(FILES) This file photo taken on September 29, 2010 shows workers of TECMA, a cross-border plant (maquiladora) in Ciudad Juarez, Chihuahua state, Mexico. Mexico’s cross-border plants in the border with the United States where on their golden age, until the uncertainty of the Free Trade Agreements and tax reforms proposed by US’ republicans became a cloud on their horizon. / AFP PHOTO / Jesus Alcazar
The bustling, cheap-labor assembly plants that dot the Mexican side of the US border are booming, but President Donald Trump’s stances on taxes and trade have them worried.
Trump wants to renegotiate the NAFTA trade agreement with Mexico and Canada, which has been in force for a generation, and his Republican Party has floated tax reform ideas that would hurt Mexican companies.
“Everyone is waiting to see what move the United States is going to make,” said Mario Hernandez of KPMG, a consultant for companies that run the so-called ‘maquiladora’ plants in Ciudad Juarez, across the frontier from El Paso, Texas.
These companies provide work for 2.7 million people there and in other states near the frontier. They import components from other countries, mainly the United States, assemble them — into appliances, medical equipment, auto parts and pieces for the aerospace industry — and then export them.
The system helps companies save money because labor is much cheaper in Mexico than in the US.
The sector’s output expanded its revenues from the equivalent of about $128 million in 2010 to $239 million in 2016, adding 800,000 jobs.
But alarm bells sounded in this industry in Mexico when Trump came to power in January and pledged to renegotiate NAFTA or pull out altogether if he does not win new terms that he likes.
A full 80 percent of Mexico’s exports go to the United States.
– Investments on hold –
INDEX, an association that represents the maquiladora industry, says its strategy is “to be right next door” alongside Mexican officials who might end up renegotiating the North American Free Trade Agreement with the US and Canada.
Because of the uncertainty surrounding the future of NAFTA, some companies have put investment plans on hold.
Cesar Ochoa, a lawyer in Ciudad Juarez who advises companies interested in doing business in Mexico, said things have indeed been slow since the beginning of the year when Trump took power.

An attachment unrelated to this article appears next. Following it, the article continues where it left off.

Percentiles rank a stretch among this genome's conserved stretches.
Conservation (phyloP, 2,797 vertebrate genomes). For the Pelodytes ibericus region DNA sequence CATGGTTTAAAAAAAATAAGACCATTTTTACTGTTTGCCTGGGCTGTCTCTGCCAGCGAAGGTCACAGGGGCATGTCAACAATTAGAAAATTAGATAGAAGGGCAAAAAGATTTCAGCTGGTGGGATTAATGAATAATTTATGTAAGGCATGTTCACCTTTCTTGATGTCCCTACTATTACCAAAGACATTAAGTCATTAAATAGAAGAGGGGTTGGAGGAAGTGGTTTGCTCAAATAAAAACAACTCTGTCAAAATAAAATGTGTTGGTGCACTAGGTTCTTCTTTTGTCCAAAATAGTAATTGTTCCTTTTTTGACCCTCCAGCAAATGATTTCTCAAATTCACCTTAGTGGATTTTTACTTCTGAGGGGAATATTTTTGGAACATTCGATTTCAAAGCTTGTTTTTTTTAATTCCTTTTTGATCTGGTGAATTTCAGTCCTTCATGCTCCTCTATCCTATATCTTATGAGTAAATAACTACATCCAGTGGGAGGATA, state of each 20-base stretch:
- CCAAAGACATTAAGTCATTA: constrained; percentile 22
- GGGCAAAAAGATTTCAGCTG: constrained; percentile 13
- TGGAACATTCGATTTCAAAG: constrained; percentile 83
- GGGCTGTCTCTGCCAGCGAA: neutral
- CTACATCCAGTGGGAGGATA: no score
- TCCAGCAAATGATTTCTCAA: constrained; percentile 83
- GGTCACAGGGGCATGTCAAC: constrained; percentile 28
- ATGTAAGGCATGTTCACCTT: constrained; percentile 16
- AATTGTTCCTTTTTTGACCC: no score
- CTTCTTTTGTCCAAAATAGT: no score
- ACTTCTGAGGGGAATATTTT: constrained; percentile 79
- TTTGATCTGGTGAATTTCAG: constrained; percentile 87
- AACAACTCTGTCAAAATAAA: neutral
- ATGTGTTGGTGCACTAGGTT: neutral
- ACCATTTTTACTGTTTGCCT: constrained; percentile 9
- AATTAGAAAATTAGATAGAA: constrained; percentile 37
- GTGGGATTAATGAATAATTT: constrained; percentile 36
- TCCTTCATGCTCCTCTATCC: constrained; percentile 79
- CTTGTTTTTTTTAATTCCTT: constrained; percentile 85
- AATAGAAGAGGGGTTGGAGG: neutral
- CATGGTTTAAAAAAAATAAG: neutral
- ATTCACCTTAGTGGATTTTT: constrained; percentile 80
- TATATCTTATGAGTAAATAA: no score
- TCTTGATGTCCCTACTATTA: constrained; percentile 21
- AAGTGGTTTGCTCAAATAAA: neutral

“I do not know if the rest of the market is in the same situation as me, but right now things are dead,” said Ochoa.
“It may be a golden age for the ‘maquiladoras’ but the only problem is that dark cloud on the horizon,” said Ochoa, insisting that companies want clearer signals from Trump as to what kind of trade ties he seeks with Mexico.
– Auto industry worried –
Mexico’s auto industry is also on edge about the prospect of changes to NAFTA, due to Trump’s belief that it is too beneficial to Mexico, to the detriment of Americans.
And it has no Plan B, said Raul Meyer, an auto industry expert with PwC Strategy. “Right now, I would say no. There is no specific plan for major manufacturers in this country,” he said.
AMIA, Mexico’s largest auto manufacturers’ association, says 77 percent of the 2.7 million vehicles its members exported last year went to the US. These companies include US automakers Ford and General Motors as well as Volkswagen and Nissan.
– Risk of cross-border tax –
As for the maquiladoras, another thing that has them worried is a Republican Party proposal to impose what is called a border adjustment tax.
It would slap taxes on imported goods — such as from Mexico — and exempt US exports from taxation. For Republicans, among other things it is a way to help US manufacturers. Trump has yet to endorse this idea.
“This is what worries us the most because the majority of our manufacturing goes to the United States,” said Hernandez.
In theory, he said, one reaction would be for factories to relocate out of countries like Mexico or China and return to the United States.
But it would also backfire for Americans because of the vastly cheaper cost of labor in Mexico.
“The price of things would automatically rise and consumers would have to be willing to pay 15 or 20 percent more,” Hernandez said.